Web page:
There are many other examples of the downward pressure on workers, in general, trying to get them to accept that they are just workers, nothing more, nothing less, no matter the degree of experience or education. The lesson to be taken from this is, “Be satisfied with what little you have, for that’s all you might get for your efforts.” The movements to change this are out there: The fight for a $15 an hour U.S. minimum wage, the unionization of low wage workers, Black Lives Matter, and any number of efforts designed to force the powers that be to recognize that the workers are “the people” mentioned in the founding documents of the nation. Not incidentally, this is the time for a “Black Workers Matter” movement in the country.

A recent issue of Bloomberg magazine asked on its front cover why black tech workers are not being hired by Silicon Valley, since so many are being educated both by traditionally black colleges and universities and at other universities. Good question, but the answer is more than just why the big operators of a high-tech economy are not hiring the highly qualified black and brown graduates. It’s a question that needs to be asked of the nation as a whole (as well as high-tech industries), and that’s why we have some of the movements cited above.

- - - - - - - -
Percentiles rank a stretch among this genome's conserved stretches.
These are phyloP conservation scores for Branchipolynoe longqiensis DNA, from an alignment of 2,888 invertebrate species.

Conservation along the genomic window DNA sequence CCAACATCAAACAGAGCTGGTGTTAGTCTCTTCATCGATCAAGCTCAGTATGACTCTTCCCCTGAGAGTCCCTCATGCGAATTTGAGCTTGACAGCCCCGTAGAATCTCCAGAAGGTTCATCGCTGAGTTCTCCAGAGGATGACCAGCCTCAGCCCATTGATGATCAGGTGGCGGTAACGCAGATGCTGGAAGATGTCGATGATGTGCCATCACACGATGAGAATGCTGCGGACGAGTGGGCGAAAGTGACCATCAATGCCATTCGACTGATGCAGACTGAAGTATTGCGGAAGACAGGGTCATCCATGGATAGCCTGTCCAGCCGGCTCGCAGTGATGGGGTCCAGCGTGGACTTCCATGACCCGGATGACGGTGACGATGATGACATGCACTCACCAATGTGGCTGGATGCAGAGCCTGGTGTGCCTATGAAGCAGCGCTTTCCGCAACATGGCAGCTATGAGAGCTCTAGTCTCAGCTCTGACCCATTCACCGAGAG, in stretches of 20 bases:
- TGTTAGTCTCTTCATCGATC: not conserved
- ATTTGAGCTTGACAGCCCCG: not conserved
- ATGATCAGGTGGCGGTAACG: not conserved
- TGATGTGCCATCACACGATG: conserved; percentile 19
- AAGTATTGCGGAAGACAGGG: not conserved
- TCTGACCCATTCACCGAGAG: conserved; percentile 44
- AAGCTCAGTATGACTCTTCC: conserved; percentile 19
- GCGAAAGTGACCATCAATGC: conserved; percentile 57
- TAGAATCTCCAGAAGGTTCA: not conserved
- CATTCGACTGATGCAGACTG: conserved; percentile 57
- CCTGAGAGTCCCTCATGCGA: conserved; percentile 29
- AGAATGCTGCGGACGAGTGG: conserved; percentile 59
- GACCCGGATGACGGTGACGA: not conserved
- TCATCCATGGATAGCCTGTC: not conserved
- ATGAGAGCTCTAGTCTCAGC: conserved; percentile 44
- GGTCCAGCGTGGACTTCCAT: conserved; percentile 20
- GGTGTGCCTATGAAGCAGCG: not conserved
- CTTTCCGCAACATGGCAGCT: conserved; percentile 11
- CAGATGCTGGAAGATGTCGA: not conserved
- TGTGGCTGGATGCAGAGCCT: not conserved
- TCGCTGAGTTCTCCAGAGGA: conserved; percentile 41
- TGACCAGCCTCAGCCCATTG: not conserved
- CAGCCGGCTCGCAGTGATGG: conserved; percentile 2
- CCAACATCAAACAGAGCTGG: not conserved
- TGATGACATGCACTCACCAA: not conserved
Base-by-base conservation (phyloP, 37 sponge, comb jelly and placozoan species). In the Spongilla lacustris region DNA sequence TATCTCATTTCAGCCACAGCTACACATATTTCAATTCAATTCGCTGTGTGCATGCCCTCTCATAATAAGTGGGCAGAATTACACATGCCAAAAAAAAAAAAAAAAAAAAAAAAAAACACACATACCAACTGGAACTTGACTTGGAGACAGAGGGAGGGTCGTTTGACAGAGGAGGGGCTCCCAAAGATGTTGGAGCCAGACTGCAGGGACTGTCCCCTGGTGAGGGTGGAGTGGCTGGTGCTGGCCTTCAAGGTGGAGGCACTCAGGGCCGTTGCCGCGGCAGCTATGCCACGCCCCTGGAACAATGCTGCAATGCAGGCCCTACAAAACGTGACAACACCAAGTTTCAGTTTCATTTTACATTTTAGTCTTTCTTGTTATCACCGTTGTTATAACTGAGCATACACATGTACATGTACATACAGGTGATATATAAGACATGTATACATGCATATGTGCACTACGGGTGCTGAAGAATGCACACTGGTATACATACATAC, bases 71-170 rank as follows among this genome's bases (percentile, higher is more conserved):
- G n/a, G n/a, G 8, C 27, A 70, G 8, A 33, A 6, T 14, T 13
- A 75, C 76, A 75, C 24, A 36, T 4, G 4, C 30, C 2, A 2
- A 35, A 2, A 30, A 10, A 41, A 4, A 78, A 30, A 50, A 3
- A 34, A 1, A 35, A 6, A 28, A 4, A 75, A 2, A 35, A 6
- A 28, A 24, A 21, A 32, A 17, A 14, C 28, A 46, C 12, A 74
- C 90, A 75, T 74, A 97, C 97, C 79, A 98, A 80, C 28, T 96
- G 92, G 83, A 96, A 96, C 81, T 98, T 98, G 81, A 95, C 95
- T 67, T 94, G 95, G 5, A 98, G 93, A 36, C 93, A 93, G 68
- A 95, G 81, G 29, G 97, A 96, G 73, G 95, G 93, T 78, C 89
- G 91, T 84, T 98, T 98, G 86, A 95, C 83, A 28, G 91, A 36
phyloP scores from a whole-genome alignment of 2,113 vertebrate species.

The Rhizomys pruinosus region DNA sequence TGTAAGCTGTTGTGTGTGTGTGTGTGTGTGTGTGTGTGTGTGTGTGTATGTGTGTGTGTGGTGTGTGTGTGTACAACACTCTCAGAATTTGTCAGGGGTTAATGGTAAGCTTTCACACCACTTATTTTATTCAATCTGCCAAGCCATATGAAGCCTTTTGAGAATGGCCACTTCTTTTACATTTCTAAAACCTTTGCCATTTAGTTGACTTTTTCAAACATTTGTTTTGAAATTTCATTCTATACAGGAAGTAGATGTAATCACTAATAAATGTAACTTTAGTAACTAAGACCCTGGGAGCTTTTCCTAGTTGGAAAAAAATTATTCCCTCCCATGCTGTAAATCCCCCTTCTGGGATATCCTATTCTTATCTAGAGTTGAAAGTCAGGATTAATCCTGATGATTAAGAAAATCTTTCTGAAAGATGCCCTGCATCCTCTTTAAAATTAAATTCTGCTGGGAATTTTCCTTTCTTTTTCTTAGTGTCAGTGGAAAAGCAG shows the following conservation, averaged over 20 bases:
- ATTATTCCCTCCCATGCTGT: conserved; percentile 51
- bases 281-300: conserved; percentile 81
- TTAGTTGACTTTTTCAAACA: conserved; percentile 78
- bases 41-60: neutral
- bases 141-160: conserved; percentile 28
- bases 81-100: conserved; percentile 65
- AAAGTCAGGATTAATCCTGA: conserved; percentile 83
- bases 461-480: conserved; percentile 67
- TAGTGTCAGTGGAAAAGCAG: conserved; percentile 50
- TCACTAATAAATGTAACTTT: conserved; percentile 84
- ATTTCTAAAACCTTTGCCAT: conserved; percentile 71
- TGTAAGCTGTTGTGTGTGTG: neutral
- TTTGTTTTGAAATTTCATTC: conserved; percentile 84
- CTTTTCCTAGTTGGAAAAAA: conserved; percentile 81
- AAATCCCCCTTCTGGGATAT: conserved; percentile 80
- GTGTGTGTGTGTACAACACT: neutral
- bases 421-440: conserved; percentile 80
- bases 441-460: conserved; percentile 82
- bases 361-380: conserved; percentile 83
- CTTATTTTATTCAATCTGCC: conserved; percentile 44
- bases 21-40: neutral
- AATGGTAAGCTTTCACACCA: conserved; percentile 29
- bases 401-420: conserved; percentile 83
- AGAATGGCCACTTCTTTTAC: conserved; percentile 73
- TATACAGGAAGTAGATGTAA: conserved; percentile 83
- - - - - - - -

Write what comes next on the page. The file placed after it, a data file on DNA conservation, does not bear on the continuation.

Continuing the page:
Whether you work at a technical job, a teaching job, a clean-up job, a service job of any kind, or you work in one of the millions of retail and sales jobs, if you work for a paycheck and the boss has the right to fire you for any reason, or no reason, you are simply a worker. You should be making common cause with all of the other workers, for politicians and Corporate America are not going to improve your lot. They are not your friends. You, along with all of your fellow workers, will have to do it for yourselves. That’s what a union is about and that’s why they are so fearful of unions in every aspect of our national life. Join your union today. Columnist, John Funiciello, is a long-time former newspaper reporter and labor organizer, who lives in the Mohawk Valley of New York State. In addition to labor work, he is organizing family farmers as they struggle to stay on the land under enormous pressure from factory food producers and land developers. Contact Mr. Funiciello and BC.